A unit test generally tests the functionality of the smallest possible unit of code (which might be a method or a class). This article defines how we implement unit testing flow to our application architecture.
Fundamentals of Testing and the Testing Pyramid
As you can see from the Testing Pyramid, there are three categories of tests that can be included in any app’s test suite.
We investigated and decided to include tests from each layer. After the research, we decided to start by writing unit tests. First of all, we try to find out the basic concepts, what are the steps to be followed when writing a test.
Fundamentals of Trendyol Android
At Trendyol, we try to follow best practices and recommended architecture to build a sustainable and less error-prone Android app. We try to follow the rules from Architecture guidelines recommended by Google. Our architecture has simply 3 layers as mentioned : UI Layer, Domain Layer, Data Layer.
More detailed explanation can be found in the shared link :
Unit test code location
Test code location should be under /src/test/java/ui or /src/test/java/domain. We always have to be sure put all of our local unit tests here so that Gradle will know how to run them on JVM only.
Unit testing and our Application Arch.
Before we started to write unit tests to the classes in our codebase, we tried to decide which classes we need to write unit test. After a certain exchange of ideas, we decided the classes to be tested should be: ViewModels, ViewStates, UseCases.
We use ViewModel from AAC to store and manage UI-related data and LiveData to update the UI every time there’s a change. Therefore, we need to make sure that the correct state changes occur at the right time during remote/local data request.
When we are observing a LiveData inside a ViewModel that contains result of our request, we should differentiate between loading, error state, an empty list and success state. ViewStates are responsible for reporting changes to the UI.
We have simply three states :
Our ViewState classes have another job. We use The Data Binding Library to bind UI components in our layouts to data sources in our app using a declarative format rather than programmatically.
We need to make sure that our ViewState methods return the correct values.
Unit testing scenario
Given -> When -> Then
Fetch order contract successfully and show success state
A basic template for each layer.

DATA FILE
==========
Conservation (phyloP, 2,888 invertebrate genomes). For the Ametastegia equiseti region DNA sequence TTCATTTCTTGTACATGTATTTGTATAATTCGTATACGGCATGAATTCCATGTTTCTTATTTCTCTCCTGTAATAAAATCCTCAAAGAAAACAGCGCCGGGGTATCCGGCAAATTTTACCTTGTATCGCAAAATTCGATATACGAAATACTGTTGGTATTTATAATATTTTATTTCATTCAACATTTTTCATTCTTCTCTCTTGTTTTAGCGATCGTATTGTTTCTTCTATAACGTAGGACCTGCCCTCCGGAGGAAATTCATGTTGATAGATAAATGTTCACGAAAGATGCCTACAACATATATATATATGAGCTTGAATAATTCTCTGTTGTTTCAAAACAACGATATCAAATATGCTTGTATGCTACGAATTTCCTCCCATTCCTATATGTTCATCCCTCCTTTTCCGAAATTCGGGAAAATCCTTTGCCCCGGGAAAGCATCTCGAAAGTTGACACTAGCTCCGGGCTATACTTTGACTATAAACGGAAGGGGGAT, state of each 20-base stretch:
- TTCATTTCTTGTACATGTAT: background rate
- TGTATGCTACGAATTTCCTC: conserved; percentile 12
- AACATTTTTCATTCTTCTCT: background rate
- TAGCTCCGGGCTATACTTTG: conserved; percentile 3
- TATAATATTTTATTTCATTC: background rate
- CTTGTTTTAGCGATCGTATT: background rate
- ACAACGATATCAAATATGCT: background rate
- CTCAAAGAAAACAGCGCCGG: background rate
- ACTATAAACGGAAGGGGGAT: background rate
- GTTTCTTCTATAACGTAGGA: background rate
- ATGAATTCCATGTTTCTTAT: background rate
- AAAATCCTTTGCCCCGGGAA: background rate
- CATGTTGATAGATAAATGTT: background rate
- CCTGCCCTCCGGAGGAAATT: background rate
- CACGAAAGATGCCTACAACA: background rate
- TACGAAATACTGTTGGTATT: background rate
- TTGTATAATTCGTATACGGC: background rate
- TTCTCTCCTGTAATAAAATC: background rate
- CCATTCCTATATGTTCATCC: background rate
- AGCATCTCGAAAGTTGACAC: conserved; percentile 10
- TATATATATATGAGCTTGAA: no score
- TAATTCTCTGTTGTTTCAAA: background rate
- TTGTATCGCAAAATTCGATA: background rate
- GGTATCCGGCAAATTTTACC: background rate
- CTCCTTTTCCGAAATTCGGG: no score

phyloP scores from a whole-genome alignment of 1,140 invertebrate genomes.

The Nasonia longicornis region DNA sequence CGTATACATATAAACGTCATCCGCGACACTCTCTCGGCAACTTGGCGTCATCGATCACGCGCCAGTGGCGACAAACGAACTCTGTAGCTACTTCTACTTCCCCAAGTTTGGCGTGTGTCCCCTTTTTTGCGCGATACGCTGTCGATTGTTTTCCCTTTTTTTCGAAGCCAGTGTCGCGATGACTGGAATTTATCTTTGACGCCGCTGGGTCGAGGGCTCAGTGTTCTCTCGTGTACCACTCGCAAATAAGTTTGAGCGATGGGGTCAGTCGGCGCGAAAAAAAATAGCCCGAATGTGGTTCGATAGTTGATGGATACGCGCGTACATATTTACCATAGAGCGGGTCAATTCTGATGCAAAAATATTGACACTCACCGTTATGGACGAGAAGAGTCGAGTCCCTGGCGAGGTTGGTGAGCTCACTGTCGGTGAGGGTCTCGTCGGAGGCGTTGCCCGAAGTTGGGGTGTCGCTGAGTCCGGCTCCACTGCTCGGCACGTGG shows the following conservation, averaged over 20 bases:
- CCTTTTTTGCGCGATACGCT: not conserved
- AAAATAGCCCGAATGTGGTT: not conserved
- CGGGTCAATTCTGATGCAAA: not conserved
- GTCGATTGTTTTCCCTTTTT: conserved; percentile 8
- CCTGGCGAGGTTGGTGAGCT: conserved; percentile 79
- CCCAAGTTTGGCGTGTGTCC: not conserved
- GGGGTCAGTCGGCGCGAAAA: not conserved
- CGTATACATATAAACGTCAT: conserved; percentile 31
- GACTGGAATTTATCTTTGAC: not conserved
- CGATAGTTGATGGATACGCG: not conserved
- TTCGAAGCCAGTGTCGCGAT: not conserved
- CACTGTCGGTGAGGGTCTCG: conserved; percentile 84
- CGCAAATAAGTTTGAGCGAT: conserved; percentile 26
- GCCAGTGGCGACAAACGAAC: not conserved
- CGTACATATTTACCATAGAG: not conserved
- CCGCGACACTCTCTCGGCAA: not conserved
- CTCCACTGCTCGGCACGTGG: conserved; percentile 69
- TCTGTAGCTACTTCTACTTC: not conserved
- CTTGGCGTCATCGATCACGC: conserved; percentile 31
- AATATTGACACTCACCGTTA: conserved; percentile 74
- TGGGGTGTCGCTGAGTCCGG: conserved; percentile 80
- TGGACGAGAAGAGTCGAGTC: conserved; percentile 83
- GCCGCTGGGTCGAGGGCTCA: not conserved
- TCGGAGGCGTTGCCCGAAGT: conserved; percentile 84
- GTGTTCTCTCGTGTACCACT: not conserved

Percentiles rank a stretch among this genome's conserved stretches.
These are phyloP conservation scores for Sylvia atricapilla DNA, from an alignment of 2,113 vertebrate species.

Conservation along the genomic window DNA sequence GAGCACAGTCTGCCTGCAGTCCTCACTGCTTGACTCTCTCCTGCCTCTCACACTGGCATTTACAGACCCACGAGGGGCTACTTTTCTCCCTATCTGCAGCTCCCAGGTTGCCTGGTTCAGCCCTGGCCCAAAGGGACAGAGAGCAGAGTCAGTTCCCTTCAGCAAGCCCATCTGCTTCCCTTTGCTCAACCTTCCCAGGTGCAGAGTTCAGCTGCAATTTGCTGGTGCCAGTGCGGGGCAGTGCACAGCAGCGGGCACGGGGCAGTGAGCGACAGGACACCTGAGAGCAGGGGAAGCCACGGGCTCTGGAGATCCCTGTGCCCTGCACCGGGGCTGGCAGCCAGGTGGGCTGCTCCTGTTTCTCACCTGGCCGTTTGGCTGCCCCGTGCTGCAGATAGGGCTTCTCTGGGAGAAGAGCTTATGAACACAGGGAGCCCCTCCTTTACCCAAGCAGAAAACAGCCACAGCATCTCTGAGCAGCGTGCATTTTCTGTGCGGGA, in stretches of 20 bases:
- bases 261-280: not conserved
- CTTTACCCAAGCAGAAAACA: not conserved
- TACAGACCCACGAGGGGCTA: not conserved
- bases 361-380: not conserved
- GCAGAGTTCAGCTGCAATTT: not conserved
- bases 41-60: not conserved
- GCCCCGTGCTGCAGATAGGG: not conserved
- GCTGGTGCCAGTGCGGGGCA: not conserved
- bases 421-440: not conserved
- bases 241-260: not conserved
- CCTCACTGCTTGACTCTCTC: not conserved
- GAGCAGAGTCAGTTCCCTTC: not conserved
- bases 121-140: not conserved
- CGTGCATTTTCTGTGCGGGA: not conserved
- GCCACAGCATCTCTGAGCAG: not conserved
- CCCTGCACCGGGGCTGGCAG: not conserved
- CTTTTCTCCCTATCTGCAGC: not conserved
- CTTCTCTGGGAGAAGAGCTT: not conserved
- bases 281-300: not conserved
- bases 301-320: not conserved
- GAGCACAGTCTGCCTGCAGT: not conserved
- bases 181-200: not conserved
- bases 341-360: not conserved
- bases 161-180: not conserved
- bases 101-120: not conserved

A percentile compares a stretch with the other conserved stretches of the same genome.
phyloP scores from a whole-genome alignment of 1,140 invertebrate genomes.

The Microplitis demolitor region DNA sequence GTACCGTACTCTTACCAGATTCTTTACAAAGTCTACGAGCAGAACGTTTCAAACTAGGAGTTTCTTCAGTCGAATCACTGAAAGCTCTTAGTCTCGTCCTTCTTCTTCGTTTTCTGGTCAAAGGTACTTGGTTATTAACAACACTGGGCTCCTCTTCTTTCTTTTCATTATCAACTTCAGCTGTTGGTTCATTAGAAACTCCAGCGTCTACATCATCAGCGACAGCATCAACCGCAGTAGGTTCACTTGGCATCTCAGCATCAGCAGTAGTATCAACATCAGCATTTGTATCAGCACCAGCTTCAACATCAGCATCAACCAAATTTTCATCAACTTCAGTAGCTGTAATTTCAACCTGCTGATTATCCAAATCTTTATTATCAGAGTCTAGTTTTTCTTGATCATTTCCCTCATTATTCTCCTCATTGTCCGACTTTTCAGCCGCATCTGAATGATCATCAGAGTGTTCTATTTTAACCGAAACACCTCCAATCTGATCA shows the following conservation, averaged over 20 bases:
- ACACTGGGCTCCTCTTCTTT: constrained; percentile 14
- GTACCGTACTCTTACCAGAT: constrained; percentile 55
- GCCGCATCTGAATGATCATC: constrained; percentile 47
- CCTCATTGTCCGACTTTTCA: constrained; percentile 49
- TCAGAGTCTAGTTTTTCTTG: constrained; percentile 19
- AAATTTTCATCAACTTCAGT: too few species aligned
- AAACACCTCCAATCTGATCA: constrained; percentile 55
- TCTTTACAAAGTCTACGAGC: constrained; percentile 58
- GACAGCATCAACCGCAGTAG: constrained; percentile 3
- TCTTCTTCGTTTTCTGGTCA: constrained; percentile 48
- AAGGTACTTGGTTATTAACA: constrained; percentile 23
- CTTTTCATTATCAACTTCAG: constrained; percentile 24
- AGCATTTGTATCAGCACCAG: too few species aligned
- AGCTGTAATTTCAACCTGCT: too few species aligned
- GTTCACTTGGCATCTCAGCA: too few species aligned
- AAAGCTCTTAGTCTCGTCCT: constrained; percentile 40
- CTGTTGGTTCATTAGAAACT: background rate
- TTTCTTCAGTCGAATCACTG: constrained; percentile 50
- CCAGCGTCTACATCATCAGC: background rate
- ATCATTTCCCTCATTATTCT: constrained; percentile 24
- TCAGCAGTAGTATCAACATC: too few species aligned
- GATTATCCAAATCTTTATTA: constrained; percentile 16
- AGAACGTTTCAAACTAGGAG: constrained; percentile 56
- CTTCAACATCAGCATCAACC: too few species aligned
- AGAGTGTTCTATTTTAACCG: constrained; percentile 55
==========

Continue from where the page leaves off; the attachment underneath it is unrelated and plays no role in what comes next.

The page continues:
Think of all the possible test cases.
Every unit test must start with @Test annotation
Divide the test -using comments- into three sections given for preparation, when for execution, then for verification.
How to test inside a ViewModel
We generally make a network request or make database connection inside ViewModels. We always make the correct state changes occur at the right time during remote/local data request.
This rule swaps the background executor used by the Architecture Components with a different one which executes each task synchronously.
val instantExecutorRule = InstantTaskExecutorRule()
This rule is necessary since we use RxJava in ViewModels
var testSchedulerRule = RxImmediateSchedulerRule()
observeForever method adds the given observer to the observers list. the given observer will receive all events and will never be automatically removed. This means that observer is always active.
How to test inside a ViewState
We expose the information about the state of our data using a wrapper that is called ViewState. As said earlier, We need to make sure that our ViewState methods return the correct values.
Create more readable assertions with Truth
We use assertion library called Truth as an alternative to JUnit based assertions.
We use a small library that provides helper functions to work with Mockito in Kotlin.
When we write unit tests, we use mock objects to mimic the dependencies of logic hosts outside the unit. We do the verification of their interaction as proof that they are being executed, because they do not provide implementation. Most of the time, classes have more than one logic and more than one dependency. Therefore, it is also important to verify that there are no unexpected interactions as much as interaction verification. For this reason, we use a utility called mock collector:
Detailed description for “verify no more interactions” check automatically for all mock objects (works with Mockito version 2)
Where To Go From Here?
- after completing the unit test writing progress, start to write integration tests,
- investigate how to use Mockk -a mocking library for Kotlin-
- start to improve our codebase for UI tests in our application
We have shared a repository about Android guidelines on Trendyol Android app.
I hope we helped you with this article, if you have other questions, please let us know! If you have liked this article, don’t forget to 👏 it. Thanks!